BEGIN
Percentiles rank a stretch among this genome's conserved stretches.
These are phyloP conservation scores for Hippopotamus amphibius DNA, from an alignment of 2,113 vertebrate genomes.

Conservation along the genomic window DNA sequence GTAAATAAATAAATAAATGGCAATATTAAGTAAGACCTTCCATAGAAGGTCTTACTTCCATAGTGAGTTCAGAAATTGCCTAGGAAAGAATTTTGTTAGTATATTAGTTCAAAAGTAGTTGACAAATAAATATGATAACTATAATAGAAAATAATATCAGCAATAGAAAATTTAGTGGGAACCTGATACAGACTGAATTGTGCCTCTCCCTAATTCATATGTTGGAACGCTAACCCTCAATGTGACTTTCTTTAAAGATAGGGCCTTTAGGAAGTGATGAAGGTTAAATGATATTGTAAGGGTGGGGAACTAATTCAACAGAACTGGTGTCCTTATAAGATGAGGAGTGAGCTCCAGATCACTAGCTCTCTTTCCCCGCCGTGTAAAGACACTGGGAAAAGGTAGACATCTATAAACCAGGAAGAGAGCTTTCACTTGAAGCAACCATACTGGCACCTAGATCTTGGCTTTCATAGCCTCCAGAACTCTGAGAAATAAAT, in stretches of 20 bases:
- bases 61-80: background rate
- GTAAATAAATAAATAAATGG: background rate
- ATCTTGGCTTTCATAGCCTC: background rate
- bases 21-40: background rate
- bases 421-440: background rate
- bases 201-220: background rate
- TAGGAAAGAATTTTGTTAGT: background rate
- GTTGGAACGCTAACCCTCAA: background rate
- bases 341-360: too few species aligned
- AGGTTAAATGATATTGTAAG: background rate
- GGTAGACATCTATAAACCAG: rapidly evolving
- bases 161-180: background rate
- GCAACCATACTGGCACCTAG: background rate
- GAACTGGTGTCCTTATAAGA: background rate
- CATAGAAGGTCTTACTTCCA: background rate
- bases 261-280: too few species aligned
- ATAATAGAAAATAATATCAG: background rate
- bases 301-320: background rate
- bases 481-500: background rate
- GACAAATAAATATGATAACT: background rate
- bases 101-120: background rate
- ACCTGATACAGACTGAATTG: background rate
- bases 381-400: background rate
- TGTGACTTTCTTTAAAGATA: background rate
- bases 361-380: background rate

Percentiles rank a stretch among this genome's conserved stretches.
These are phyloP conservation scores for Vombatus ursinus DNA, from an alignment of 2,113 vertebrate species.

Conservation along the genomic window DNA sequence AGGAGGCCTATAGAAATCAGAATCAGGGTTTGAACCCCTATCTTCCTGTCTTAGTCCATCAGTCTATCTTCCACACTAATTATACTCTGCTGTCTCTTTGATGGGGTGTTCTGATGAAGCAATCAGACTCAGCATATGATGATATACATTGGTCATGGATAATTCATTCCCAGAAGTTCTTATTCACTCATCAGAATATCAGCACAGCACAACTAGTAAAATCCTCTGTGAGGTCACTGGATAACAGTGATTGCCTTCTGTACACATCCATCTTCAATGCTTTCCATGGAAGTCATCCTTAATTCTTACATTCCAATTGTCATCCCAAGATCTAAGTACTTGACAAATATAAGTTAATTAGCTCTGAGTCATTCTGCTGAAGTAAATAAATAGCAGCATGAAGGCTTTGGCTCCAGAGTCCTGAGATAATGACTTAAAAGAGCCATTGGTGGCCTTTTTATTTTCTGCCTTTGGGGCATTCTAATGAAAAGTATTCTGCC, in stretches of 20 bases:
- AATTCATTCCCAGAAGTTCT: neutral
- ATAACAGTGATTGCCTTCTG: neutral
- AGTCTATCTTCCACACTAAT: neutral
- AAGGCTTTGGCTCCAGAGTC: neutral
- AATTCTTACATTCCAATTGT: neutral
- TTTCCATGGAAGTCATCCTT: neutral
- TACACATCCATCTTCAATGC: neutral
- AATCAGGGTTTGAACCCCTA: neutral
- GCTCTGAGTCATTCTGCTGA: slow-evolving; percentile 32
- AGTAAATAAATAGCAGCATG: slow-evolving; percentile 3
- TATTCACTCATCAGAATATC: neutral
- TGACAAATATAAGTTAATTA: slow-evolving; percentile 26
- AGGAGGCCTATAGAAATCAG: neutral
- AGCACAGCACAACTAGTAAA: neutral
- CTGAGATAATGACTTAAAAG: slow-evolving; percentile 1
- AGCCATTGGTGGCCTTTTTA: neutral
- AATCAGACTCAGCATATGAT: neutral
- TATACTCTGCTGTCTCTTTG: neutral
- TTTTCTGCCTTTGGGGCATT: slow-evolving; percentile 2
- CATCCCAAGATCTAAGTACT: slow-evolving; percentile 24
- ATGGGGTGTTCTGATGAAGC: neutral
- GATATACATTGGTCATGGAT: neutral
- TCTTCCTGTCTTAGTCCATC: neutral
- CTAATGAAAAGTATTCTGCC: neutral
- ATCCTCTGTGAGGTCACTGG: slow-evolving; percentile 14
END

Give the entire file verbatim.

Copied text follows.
Percentiles rank a stretch among this genome's conserved stretches.
These are phyloP conservation scores for Hippopotamus amphibius DNA, from an alignment of 2,113 vertebrate genomes.

Conservation along the genomic window DNA sequence GTAAATAAATAAATAAATGGCAATATTAAGTAAGACCTTCCATAGAAGGTCTTACTTCCATAGTGAGTTCAGAAATTGCCTAGGAAAGAATTTTGTTAGTATATTAGTTCAAAAGTAGTTGACAAATAAATATGATAACTATAATAGAAAATAATATCAGCAATAGAAAATTTAGTGGGAACCTGATACAGACTGAATTGTGCCTCTCCCTAATTCATATGTTGGAACGCTAACCCTCAATGTGACTTTCTTTAAAGATAGGGCCTTTAGGAAGTGATGAAGGTTAAATGATATTGTAAGGGTGGGGAACTAATTCAACAGAACTGGTGTCCTTATAAGATGAGGAGTGAGCTCCAGATCACTAGCTCTCTTTCCCCGCCGTGTAAAGACACTGGGAAAAGGTAGACATCTATAAACCAGGAAGAGAGCTTTCACTTGAAGCAACCATACTGGCACCTAGATCTTGGCTTTCATAGCCTCCAGAACTCTGAGAAATAAAT, in stretches of 20 bases:
- bases 61-80: background rate
- GTAAATAAATAAATAAATGG: background rate
- ATCTTGGCTTTCATAGCCTC: background rate
- bases 21-40: background rate
- bases 421-440: background rate
- bases 201-220: background rate
- TAGGAAAGAATTTTGTTAGT: background rate
- GTTGGAACGCTAACCCTCAA: background rate
- bases 341-360: too few species aligned
- AGGTTAAATGATATTGTAAG: background rate
- GGTAGACATCTATAAACCAG: rapidly evolving
- bases 161-180: background rate
- GCAACCATACTGGCACCTAG: background rate
- GAACTGGTGTCCTTATAAGA: background rate
- CATAGAAGGTCTTACTTCCA: background rate
- bases 261-280: too few species aligned
- ATAATAGAAAATAATATCAG: background rate
- bases 301-320: background rate
- bases 481-500: background rate
- GACAAATAAATATGATAACT: background rate
- bases 101-120: background rate
- ACCTGATACAGACTGAATTG: background rate
- bases 381-400: background rate
- TGTGACTTTCTTTAAAGATA: background rate
- bases 361-380: background rate

Percentiles rank a stretch among this genome's conserved stretches.
These are phyloP conservation scores for Vombatus ursinus DNA, from an alignment of 2,113 vertebrate species.

Conservation along the genomic window DNA sequence AGGAGGCCTATAGAAATCAGAATCAGGGTTTGAACCCCTATCTTCCTGTCTTAGTCCATCAGTCTATCTTCCACACTAATTATACTCTGCTGTCTCTTTGATGGGGTGTTCTGATGAAGCAATCAGACTCAGCATATGATGATATACATTGGTCATGGATAATTCATTCCCAGAAGTTCTTATTCACTCATCAGAATATCAGCACAGCACAACTAGTAAAATCCTCTGTGAGGTCACTGGATAACAGTGATTGCCTTCTGTACACATCCATCTTCAATGCTTTCCATGGAAGTCATCCTTAATTCTTACATTCCAATTGTCATCCCAAGATCTAAGTACTTGACAAATATAAGTTAATTAGCTCTGAGTCATTCTGCTGAAGTAAATAAATAGCAGCATGAAGGCTTTGGCTCCAGAGTCCTGAGATAATGACTTAAAAGAGCCATTGGTGGCCTTTTTATTTTCTGCCTTTGGGGCATTCTAATGAAAAGTATTCTGCC, in stretches of 20 bases:
- AATTCATTCCCAGAAGTTCT: neutral
- ATAACAGTGATTGCCTTCTG: neutral
- AGTCTATCTTCCACACTAAT: neutral
- AAGGCTTTGGCTCCAGAGTC: neutral
- AATTCTTACATTCCAATTGT: neutral
- TTTCCATGGAAGTCATCCTT: neutral
- TACACATCCATCTTCAATGC: neutral
- AATCAGGGTTTGAACCCCTA: neutral
- GCTCTGAGTCATTCTGCTGA: slow-evolving; percentile 32
- AGTAAATAAATAGCAGCATG: slow-evolving; percentile 3
- TATTCACTCATCAGAATATC: neutral
- TGACAAATATAAGTTAATTA: slow-evolving; percentile 26
- AGGAGGCCTATAGAAATCAG: neutral
- AGCACAGCACAACTAGTAAA: neutral
- CTGAGATAATGACTTAAAAG: slow-evolving; percentile 1
- AGCCATTGGTGGCCTTTTTA: neutral
- AATCAGACTCAGCATATGAT: neutral
- TATACTCTGCTGTCTCTTTG: neutral
- TTTTCTGCCTTTGGGGCATT: slow-evolving; percentile 2
- CATCCCAAGATCTAAGTACT: slow-evolving; percentile 24
- ATGGGGTGTTCTGATGAAGC: neutral
- GATATACATTGGTCATGGAT: neutral
- TCTTCCTGTCTTAGTCCATC: neutral
- CTAATGAAAAGTATTCTGCC: neutral
- ATCCTCTGTGAGGTCACTGG: slow-evolving; percentile 14